Economic Restructuring

Latin America is region where political life has overcome neither deeply entrenched social and economic polarization nor frequent outbreaks of violence arising from profound economic inequality. Owing to its proximity to the United States, Latin America has also been the ideal setting for the unrestrained expression of US interventionism over its periphery.

Teresa Gutiérrez-Haces, “The Rise and Fall of an ‘Organized Fantasy’: The Negotiation of Status as Periphery and Semi-periphery by Mexico and Latin America,” Governing Under Stress, eds. Cohen, Marjorie Griffin, and Stephen Clarkson (London: Zed Books, 2004) 71.

The Border Industrialization Program and Economic Restructuring in Mexico

Before World War II, Mexico was largely independent economically. The Border Industrialization Program, which came into effect in 1965, was a postwar attempt to attract capital from international markets.[i] The programme was preceded in 1963 by Item 807 in the US Tariff Code, which allowed American components to be re-imported to the United States after being assembled abroad, with duty applied only to the value added. These economic changes led to the establishment of maquiladoras, namely special economic zones in the borderlands of Mexico, designated for this kind of production. The hiring processes initially focused on the idea of the docile, malleable female worker as ideal for cheap production of goods, and this rhetoric remains, in spite of the growth in male-worker presence since 1990.[ii]

Some scholars, such as Alejandro Alvarez and Teresa Gutiérrez-Haces, attribute the changes to Mexico’s structure, politically, economically and socially, to conditions imposed by the International Monetary Fund and the World Bank.[iii] This stems from the movement away from Mexico’s mid-century mandate of self-determination to an increasing reliance on integration into the American economy, resulting in the dismantling of semi-socialist state practices and a movement toward neo-liberal minimalist state function.[iv]

The economic stagnation of the 1980s, slow growth in the 1990s and general hyperinflation during both of these decades served to create further reliance on American trade.  Moreover, the economic crisis environment of the 1980s encouraged privatization and deregulation.[v] Gutiérrez-Haces notes that “political life has overcome neither deeply entrenched social and economic polarization nor frequent outbreaks of violence arising from profound economic inequality,” a reality that points toward the conflation between political and economic processes at the expense of social welfare in an increasingly neo-liberalist state.[vi]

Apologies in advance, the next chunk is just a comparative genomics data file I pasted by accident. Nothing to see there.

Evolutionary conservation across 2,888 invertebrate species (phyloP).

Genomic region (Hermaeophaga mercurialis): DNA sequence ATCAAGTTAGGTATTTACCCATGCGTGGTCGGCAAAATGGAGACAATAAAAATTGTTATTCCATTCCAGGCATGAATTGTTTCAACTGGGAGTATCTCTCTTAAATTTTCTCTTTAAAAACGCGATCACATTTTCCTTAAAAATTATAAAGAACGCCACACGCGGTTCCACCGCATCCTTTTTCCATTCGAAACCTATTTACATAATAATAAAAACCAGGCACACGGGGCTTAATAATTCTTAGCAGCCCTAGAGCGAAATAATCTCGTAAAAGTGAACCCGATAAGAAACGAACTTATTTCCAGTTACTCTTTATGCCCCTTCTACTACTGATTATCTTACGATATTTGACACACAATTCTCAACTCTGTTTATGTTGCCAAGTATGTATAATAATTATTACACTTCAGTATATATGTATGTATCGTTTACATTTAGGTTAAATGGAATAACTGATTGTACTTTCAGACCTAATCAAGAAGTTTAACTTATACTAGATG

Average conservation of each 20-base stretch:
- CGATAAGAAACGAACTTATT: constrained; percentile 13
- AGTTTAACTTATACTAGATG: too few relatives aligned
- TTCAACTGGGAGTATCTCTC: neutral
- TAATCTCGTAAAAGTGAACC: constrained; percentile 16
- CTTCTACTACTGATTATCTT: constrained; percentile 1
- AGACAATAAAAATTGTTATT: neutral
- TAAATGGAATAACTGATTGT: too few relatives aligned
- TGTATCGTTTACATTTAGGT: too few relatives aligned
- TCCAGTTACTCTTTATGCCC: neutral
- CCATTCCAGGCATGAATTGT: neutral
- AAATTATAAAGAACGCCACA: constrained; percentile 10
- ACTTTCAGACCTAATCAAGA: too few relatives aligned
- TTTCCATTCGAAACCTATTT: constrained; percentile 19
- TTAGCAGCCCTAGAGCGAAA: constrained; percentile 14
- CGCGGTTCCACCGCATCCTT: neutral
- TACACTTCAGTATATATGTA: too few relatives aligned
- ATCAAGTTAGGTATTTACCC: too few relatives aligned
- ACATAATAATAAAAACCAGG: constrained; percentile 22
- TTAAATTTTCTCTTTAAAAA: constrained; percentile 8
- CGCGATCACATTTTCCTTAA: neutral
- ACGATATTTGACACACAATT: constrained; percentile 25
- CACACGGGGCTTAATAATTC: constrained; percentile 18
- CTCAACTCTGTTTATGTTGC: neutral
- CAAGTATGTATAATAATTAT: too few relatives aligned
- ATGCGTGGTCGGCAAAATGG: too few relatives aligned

Regardless of the apparent ingrained problems with the system, employment in maquiladoras continued to rise until 2001 and they remain integral to the growth of the Mexican economy.[vii]

The cementing of the economic entanglement between the Mexican, American and, to a lesser extent, Canadian economies was enacted at the signing of the North American Free Trade Agreement (NAFTA) in 1994.


Endnotes:

 

[i] Jane Collins. Threads: Gender, Labour, and Power in the Global Apparel Industry (Chicago: University of Chicago Press, 2003) 13.

[ii] Collins 132.

[iii] Alejandro Alvarez, “Mexico: Relocating the State within a New Global Regime,” Governing Under Stress, eds. Cohen, Marjorie Griffin, and Stephen Clarkson (London: Zed Books, 2004) 90; Teresa Gutiérrez-Haces, “The Rise and Fall of an ‘Organized Fantasy’: The Negotiation of Status as Periphery and Semi-periphery by Mexico and Latin America,” Governing Under Stress, eds. Cohen, Marjorie Griffin, and Stephen Clarkson (London: Zed Books, 2004) 70.

[iv] Alvarez 90.

[v] Alicia Schmidt Camacho, “Ciudadana X: Gender Violence and the Denationalization Women’s Rights in Ciudad Juarez, Mexico.” CR: The New Centennial Review 5.1 (2005): 256, Academic Search Premier, EBSCO. 5 Sept 2010 <http://muse.jhu.edu/loginuri=/journals/new_centennial_review/v005/5.1camacho.pdf>.

[vi] Gutiérrez-Haces 70.

[vii] Enrique de le Garza, “Manufacturing Neoliberalism: Industrial Relations, Trade Union Corporatism and Politics,” Mexico in Transition, ed. Gerardo Otero (London: Zed Books Ltd, 2004) 108.